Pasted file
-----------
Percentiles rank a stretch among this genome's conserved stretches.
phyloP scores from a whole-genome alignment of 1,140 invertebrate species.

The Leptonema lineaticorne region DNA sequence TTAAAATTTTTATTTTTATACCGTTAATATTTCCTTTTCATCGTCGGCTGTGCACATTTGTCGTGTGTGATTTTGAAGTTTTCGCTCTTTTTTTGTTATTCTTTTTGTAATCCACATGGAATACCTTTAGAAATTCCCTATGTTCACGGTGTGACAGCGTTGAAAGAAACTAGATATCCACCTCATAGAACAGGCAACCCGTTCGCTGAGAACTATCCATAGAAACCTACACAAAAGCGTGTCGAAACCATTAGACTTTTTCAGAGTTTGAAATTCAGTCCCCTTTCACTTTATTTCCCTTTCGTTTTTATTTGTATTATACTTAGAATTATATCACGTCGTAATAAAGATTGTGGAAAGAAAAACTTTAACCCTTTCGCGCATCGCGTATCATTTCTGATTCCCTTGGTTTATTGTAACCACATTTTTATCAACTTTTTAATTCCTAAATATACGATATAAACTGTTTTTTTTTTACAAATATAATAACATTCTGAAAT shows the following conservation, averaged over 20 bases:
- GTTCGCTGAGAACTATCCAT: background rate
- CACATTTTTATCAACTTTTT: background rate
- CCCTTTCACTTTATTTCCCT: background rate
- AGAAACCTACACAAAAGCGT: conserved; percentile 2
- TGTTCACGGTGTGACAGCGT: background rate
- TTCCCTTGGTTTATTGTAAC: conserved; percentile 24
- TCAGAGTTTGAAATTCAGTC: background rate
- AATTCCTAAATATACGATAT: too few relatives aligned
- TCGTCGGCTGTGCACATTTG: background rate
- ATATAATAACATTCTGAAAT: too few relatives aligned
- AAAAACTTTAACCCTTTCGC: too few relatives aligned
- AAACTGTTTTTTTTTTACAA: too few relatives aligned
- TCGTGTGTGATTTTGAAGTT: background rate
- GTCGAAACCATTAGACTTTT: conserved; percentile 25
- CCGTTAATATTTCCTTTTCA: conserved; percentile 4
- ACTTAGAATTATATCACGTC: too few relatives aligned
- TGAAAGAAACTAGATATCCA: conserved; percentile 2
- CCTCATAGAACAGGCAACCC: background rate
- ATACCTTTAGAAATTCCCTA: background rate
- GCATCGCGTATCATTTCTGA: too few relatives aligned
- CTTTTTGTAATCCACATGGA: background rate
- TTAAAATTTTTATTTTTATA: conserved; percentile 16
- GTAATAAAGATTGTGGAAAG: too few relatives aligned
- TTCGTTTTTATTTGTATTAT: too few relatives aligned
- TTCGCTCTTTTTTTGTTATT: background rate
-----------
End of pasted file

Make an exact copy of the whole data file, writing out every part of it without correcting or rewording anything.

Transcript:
Percentiles rank a stretch among this genome's conserved stretches.
phyloP scores from a whole-genome alignment of 1,140 invertebrate species.

The Leptonema lineaticorne region DNA sequence TTAAAATTTTTATTTTTATACCGTTAATATTTCCTTTTCATCGTCGGCTGTGCACATTTGTCGTGTGTGATTTTGAAGTTTTCGCTCTTTTTTTGTTATTCTTTTTGTAATCCACATGGAATACCTTTAGAAATTCCCTATGTTCACGGTGTGACAGCGTTGAAAGAAACTAGATATCCACCTCATAGAACAGGCAACCCGTTCGCTGAGAACTATCCATAGAAACCTACACAAAAGCGTGTCGAAACCATTAGACTTTTTCAGAGTTTGAAATTCAGTCCCCTTTCACTTTATTTCCCTTTCGTTTTTATTTGTATTATACTTAGAATTATATCACGTCGTAATAAAGATTGTGGAAAGAAAAACTTTAACCCTTTCGCGCATCGCGTATCATTTCTGATTCCCTTGGTTTATTGTAACCACATTTTTATCAACTTTTTAATTCCTAAATATACGATATAAACTGTTTTTTTTTTACAAATATAATAACATTCTGAAAT shows the following conservation, averaged over 20 bases:
- GTTCGCTGAGAACTATCCAT: background rate
- CACATTTTTATCAACTTTTT: background rate
- CCCTTTCACTTTATTTCCCT: background rate
- AGAAACCTACACAAAAGCGT: conserved; percentile 2
- TGTTCACGGTGTGACAGCGT: background rate
- TTCCCTTGGTTTATTGTAAC: conserved; percentile 24
- TCAGAGTTTGAAATTCAGTC: background rate
- AATTCCTAAATATACGATAT: too few relatives aligned
- TCGTCGGCTGTGCACATTTG: background rate
- ATATAATAACATTCTGAAAT: too few relatives aligned
- AAAAACTTTAACCCTTTCGC: too few relatives aligned
- AAACTGTTTTTTTTTTACAA: too few relatives aligned
- TCGTGTGTGATTTTGAAGTT: background rate
- GTCGAAACCATTAGACTTTT: conserved; percentile 25
- CCGTTAATATTTCCTTTTCA: conserved; percentile 4
- ACTTAGAATTATATCACGTC: too few relatives aligned
- TGAAAGAAACTAGATATCCA: conserved; percentile 2
- CCTCATAGAACAGGCAACCC: background rate
- ATACCTTTAGAAATTCCCTA: background rate
- GCATCGCGTATCATTTCTGA: too few relatives aligned
- CTTTTTGTAATCCACATGGA: background rate
- TTAAAATTTTTATTTTTATA: conserved; percentile 16
- GTAATAAAGATTGTGGAAAG: too few relatives aligned
- TTCGTTTTTATTTGTATTAT: too few relatives aligned
- TTCGCTCTTTTTTTGTTATT: background rate